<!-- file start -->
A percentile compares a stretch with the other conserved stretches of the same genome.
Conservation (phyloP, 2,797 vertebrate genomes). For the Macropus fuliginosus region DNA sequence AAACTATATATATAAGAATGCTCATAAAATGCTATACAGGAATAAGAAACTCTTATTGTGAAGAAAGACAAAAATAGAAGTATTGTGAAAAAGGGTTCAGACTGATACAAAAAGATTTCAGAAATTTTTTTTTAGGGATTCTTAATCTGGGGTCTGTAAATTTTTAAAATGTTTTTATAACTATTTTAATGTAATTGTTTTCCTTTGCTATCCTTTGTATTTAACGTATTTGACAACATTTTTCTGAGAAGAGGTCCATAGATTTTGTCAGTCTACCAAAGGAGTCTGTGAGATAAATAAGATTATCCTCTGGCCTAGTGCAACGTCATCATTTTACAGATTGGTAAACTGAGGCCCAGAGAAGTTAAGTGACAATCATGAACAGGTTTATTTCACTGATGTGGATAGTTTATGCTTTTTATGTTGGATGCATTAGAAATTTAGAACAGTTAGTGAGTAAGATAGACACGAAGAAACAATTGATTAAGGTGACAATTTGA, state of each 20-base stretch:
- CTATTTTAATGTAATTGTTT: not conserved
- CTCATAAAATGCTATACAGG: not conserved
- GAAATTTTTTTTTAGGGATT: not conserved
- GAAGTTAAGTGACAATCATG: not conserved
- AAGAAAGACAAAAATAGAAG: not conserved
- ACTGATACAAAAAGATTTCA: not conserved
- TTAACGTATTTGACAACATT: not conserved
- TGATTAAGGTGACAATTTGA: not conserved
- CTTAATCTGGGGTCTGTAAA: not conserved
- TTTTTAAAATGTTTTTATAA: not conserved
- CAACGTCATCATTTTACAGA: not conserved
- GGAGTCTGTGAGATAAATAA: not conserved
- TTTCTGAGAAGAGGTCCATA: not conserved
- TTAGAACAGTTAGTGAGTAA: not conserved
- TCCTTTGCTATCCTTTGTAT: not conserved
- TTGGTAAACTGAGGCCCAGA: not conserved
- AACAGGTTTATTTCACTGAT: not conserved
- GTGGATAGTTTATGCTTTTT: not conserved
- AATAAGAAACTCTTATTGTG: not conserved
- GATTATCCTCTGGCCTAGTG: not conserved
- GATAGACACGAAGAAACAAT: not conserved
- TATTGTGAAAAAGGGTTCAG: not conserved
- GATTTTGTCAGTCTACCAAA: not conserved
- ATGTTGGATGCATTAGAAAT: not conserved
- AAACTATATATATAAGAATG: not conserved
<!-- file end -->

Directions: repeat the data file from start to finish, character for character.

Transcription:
A percentile compares a stretch with the other conserved stretches of the same genome.
Conservation (phyloP, 2,797 vertebrate genomes). For the Macropus fuliginosus region DNA sequence AAACTATATATATAAGAATGCTCATAAAATGCTATACAGGAATAAGAAACTCTTATTGTGAAGAAAGACAAAAATAGAAGTATTGTGAAAAAGGGTTCAGACTGATACAAAAAGATTTCAGAAATTTTTTTTTAGGGATTCTTAATCTGGGGTCTGTAAATTTTTAAAATGTTTTTATAACTATTTTAATGTAATTGTTTTCCTTTGCTATCCTTTGTATTTAACGTATTTGACAACATTTTTCTGAGAAGAGGTCCATAGATTTTGTCAGTCTACCAAAGGAGTCTGTGAGATAAATAAGATTATCCTCTGGCCTAGTGCAACGTCATCATTTTACAGATTGGTAAACTGAGGCCCAGAGAAGTTAAGTGACAATCATGAACAGGTTTATTTCACTGATGTGGATAGTTTATGCTTTTTATGTTGGATGCATTAGAAATTTAGAACAGTTAGTGAGTAAGATAGACACGAAGAAACAATTGATTAAGGTGACAATTTGA, state of each 20-base stretch:
- CTATTTTAATGTAATTGTTT: not conserved
- CTCATAAAATGCTATACAGG: not conserved
- GAAATTTTTTTTTAGGGATT: not conserved
- GAAGTTAAGTGACAATCATG: not conserved
- AAGAAAGACAAAAATAGAAG: not conserved
- ACTGATACAAAAAGATTTCA: not conserved
- TTAACGTATTTGACAACATT: not conserved
- TGATTAAGGTGACAATTTGA: not conserved
- CTTAATCTGGGGTCTGTAAA: not conserved
- TTTTTAAAATGTTTTTATAA: not conserved
- CAACGTCATCATTTTACAGA: not conserved
- GGAGTCTGTGAGATAAATAA: not conserved
- TTTCTGAGAAGAGGTCCATA: not conserved
- TTAGAACAGTTAGTGAGTAA: not conserved
- TCCTTTGCTATCCTTTGTAT: not conserved
- TTGGTAAACTGAGGCCCAGA: not conserved
- AACAGGTTTATTTCACTGAT: not conserved
- GTGGATAGTTTATGCTTTTT: not conserved
- AATAAGAAACTCTTATTGTG: not conserved
- GATTATCCTCTGGCCTAGTG: not conserved
- GATAGACACGAAGAAACAAT: not conserved
- TATTGTGAAAAAGGGTTCAG: not conserved
- GATTTTGTCAGTCTACCAAA: not conserved
- ATGTTGGATGCATTAGAAAT: not conserved
- AAACTATATATATAAGAATG: not conserved